Our in-depth anal­y­sis of the New Zealand light com­mer­cial ve­hi­cle mar­ket in Au­gust and the first eight months of 2017.

LIKE A USURPED MEDIAEVAL KING PUTTING HIS dy­nasty back on the throne af­ter years in ex­ile, the Toy­ota Hilux re­gained the up­per hand in the New Zealand ute mar­ket in Au­gust.

In do­ing so, it rel­e­gated to sec­ond place the Ford Ranger which had en­joyed months, years even, of ute mar­ket – and in­deed to­tal new ve­hi­cle mar­ket – lead­er­ship.

Year-to-date (YTD), the Ranger still set the sales pace at Au­gust 31, but the Hilux, af­ter a long pe­riod of be­ing out-pointed by the Ford, got its nose ahead in July and beat its arch-ri­val by 89 reg­is­tra­tions in Au­gust.

That month, the most re­cent for which regis­tra­tion data was avail­able at presstime, Toy­ota sold 779 Hiluxes com­pared with Ford’s 690 Rangers.

In the YTD bat­tle, how­ever, the Ford re­mained well ahead, with 6327 reg­is­tra­tions to the Toy­ota’s 5517.

Whether the Hilux can re­tain the edge over the Ranger dur­ing the fi­nal four months of 2017 re­mains to be seen, as does whether it can close the gap between the two utes’ sales.

It looks un­likely to top­ple the Ford from the mar­ket lead it has held for the past three years, but as in­dus­try ob­servers have said of Toy­ota’s per­for­mance in the sales arena: if any­one can Toy­ota can.

Un­til it was de­throned at the end of 2014, the Hilux had oc­cu­pied the top spot for 32 years run­ning. Like its Hi­ace sta­ble­mate, the Hilux had be­come as syn­ony­mous with ute as the Hi­ace had with van.

The new model, which de­buted at the end of 2015, had been ex­pected to give the Hilux the equip­ment with which to carry the fight to – and de­feat – the Ranger which has largely re­de­fined the ute genre.

The Ford of­fers a ride qual­ity, re­fine­ment, and ease of use that makes it an ex­cel­lent dual role ve­hi­cle, ca­pa­ble of be­ing a rugged work­horse and com­fort­able fam­ily trans­port.

Put sim­ply, it can slip off the gum­boots and be a cred­i­ble citys­licker – not ex­actly patent leather shoes but cer­tainly Gucci Loafers.

To keep its truck ahead of the pack, Ford has in­sti­t­u­ated a pro­gramme of ef­fec­tive and reg­u­lar de­vel­op­ment, in­tro­duc­ing engine, steer­ing, sus­pen­sion and con­nec­tiv­ity up­grades.

The re­sult has been mar­ket dom­i­na­tion that be­gan in 2014 and con­tin­ued through 2016 and into this year.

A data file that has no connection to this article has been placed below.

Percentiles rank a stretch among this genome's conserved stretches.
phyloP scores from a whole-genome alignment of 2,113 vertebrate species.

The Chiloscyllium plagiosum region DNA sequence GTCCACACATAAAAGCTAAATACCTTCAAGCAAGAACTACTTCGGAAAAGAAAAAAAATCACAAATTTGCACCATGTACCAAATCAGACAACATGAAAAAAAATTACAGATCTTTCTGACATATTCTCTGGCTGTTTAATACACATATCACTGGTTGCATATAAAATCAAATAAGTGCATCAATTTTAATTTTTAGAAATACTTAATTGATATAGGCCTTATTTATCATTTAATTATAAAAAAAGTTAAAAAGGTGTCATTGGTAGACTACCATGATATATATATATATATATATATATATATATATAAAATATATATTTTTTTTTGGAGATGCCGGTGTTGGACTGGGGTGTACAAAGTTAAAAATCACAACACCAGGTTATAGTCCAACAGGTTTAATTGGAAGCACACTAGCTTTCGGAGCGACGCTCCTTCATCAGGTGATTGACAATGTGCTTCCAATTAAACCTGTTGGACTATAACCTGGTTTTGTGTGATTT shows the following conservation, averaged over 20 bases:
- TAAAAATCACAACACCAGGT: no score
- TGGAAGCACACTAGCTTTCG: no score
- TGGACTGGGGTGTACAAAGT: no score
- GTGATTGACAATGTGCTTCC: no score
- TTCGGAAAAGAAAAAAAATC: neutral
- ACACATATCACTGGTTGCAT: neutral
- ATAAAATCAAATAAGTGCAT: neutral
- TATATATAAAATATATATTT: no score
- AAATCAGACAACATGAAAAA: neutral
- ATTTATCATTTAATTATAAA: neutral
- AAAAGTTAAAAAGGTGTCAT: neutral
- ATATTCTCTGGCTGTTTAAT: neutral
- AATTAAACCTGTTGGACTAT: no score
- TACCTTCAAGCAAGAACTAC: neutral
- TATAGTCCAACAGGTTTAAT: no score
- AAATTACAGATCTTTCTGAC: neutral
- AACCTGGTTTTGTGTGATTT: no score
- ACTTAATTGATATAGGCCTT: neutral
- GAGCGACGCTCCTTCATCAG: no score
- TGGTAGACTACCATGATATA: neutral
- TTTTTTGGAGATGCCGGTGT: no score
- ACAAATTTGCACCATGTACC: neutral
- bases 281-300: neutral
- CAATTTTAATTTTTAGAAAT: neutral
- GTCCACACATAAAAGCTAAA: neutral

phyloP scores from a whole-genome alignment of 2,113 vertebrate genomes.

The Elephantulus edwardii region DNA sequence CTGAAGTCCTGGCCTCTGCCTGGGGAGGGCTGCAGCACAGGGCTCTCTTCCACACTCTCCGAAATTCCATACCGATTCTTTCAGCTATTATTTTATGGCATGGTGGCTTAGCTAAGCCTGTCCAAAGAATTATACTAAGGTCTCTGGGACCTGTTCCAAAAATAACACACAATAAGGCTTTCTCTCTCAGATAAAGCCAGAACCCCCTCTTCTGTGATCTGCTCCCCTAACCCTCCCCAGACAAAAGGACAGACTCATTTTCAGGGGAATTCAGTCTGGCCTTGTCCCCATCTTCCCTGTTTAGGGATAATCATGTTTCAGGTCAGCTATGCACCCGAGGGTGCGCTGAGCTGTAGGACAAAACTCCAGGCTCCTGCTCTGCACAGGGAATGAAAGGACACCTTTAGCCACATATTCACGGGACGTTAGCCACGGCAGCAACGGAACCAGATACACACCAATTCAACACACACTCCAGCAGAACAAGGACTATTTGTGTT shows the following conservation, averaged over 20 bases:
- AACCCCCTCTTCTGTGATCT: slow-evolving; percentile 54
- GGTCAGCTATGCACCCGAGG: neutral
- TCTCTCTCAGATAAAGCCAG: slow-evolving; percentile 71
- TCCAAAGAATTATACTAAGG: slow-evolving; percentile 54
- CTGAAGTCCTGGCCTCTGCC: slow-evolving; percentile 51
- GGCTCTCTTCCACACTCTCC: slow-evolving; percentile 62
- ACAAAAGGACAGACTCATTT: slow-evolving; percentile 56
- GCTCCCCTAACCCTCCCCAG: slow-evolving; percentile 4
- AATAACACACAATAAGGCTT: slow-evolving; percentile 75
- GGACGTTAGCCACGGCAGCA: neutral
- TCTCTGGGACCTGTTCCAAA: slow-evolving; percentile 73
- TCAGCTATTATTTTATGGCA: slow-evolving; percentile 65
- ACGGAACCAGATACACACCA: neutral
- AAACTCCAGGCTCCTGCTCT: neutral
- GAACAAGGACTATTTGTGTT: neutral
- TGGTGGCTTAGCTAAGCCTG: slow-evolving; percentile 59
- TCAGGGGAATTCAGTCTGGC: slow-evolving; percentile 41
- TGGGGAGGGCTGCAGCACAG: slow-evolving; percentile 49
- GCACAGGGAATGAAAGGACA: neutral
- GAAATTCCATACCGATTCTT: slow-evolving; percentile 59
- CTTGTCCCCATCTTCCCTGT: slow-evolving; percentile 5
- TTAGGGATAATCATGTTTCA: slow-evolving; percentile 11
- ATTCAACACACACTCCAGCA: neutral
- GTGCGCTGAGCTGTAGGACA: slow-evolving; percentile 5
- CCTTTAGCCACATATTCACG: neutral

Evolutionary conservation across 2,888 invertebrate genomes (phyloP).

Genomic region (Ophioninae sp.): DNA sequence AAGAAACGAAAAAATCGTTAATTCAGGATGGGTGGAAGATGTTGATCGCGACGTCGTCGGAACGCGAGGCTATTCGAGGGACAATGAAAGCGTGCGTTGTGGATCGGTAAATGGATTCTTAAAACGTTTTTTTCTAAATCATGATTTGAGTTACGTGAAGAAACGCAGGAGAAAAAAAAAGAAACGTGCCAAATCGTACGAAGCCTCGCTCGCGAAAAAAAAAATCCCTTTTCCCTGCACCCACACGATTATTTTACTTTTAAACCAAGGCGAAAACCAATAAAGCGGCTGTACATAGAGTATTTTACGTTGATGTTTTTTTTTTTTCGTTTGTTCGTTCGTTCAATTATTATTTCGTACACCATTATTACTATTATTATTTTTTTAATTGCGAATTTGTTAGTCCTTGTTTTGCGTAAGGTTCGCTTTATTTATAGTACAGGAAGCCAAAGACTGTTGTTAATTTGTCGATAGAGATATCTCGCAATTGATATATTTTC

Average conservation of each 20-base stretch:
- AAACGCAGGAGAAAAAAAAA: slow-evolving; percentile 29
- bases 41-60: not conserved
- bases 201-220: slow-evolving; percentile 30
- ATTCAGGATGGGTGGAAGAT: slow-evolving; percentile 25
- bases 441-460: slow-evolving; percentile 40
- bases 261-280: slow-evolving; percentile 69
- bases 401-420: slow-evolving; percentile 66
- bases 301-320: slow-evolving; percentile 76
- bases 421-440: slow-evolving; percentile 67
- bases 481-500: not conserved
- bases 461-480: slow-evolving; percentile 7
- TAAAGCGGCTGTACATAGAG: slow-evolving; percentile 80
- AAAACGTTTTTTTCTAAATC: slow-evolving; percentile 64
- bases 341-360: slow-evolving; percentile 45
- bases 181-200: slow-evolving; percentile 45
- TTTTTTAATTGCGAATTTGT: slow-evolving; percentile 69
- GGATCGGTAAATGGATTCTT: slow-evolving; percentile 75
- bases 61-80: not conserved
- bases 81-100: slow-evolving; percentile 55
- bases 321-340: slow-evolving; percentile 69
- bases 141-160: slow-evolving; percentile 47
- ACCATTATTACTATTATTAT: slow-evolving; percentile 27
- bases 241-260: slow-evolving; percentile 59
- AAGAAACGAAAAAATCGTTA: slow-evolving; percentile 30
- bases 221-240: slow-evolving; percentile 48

De­spite the dom­i­nant po­si­tion of its truck, Ford has gen­er­ally avoided brag­gado­cio and gloat­ing, in­stead pur­su­ing a pol­icy of con­tin­u­ously im­prov­ing the prod­uct.

In its ma­jor re­vamp at the end of 2015, Toy­ota ad­dressed the weak­nesses in the Hilux model range, in a bid to counter Ford.

It in­creased the num­ber of two-wheel drive mod­els in its range and adopted high-rid­ing four-wheel drive-style sus­pen­sion on its rear-drive utes.

Two-wheel drives make up a sig­nif­i­cant por­tion of Ranger sales, and Toy­ota moved to match the Ranger line-up with mod­els of its own.

The all-new Hilux was ex­pected to of­fer a real chal­lenge to the Ranger, but till this Au­gust that had failed to even­tu­ate.

Though it had an ex­cel­lent new engine and sweet-shift­ing six-speed man­ual and au­to­matic gear­boxes, the new Hilux had a lumpy ride and just didn’t have the city-friend­li­ness that has con­trib­uted so much to the Ranger’s suc­cess.

The ride lumpi­ness was present across the range, from the draught-horse mod­els to the range-top­ping SR5 Limit­eds, though nat­u­rally the lat­ter were more re­fined than more work­horse-ori­ented mod­els.

Only the lim­ited edi­tion TRD with its larger di­am­e­ter wheels and low pro­file tyres – a com­bi­na­tion that usu­ally im­pacts ad­versely on ride qual­ity – pro­vided a lit­tle more sup­ple­ness. And that led us to re­mark that this lim­ited-pro­duc­tion vari­ant was the best of the Hilux bunch.

Toy­ota in­sisted that there had been no changes to sus­pen­sion tune in the TRD. Nowa­days the TRD badge re­ally refers to a trim pack­age rather than a ve­hi­cle tweaked for high­per­for­mance.

But over our sec­tion of rough, lumpy ur­ban tar­mac that shows up weak­nesses in ride qual­ity, the TRD was a rev­e­la­tion.

This sec­tion of road had left us con­sid­er­ing leav­ing an­other test Hilux at home and us­ing the of­fice Corolla for the daily com­mute. That’s how bad the ride qual­ity was. But the TRD felt much more com­posed than its sib­lings.

Which left us won­der­ing whether Toy­ota NZ had in­deed mod­i­fied the sus­pen­sion tun­ing, and by ex­trap­o­la­tion whether that tun­ing has been ap­plied to main­stream Hiluxes.

For, what­ever the rea­son for its resur­gence, as the sec­ond half of this year started, the Hilux fi­nally hit its straps and eased past Ford in monthly sales. And the only area in which the Ja­panese ute was se­ri­ously lag­ging, was ride qual­ity.

Whether the Blue Oval ute’s bub­ble has fi­nally burst re­mains to be seen, and it’s sure to fight back strongly. Af­ter all, the Ranger is the key ve­hi­cle in Ford’s NZ range, out­per­form­ing its other of­fer­ings

The fi­nal four months are shap­ing up to be a re­newed bat­tle royal between the two mar­ket-dom­i­nat­ing utes.

Ford won the last clash but can the Toy­ota re-as­sert it­self? We’ll keep you posted.

But as the mo­tor trade wis­dom goes, if any­one can, Toy­ota can.

Be­low: Toy­ota mar­kets more than 20 Hilux vari­ants; this is­re­mains ahead year-to-date.

Fac­ing page: Toy­ota Hilux re­gained the ute mar­ket lead – and with it the over­all NZ new ve­hi­cle mar­ket lead – for Au­gust but Ford Ranger re­mains ahead year-to-date.

Above: Ranger re­mains at the top of the sales chart and looks like to stay on top for the fourth year run­ning.

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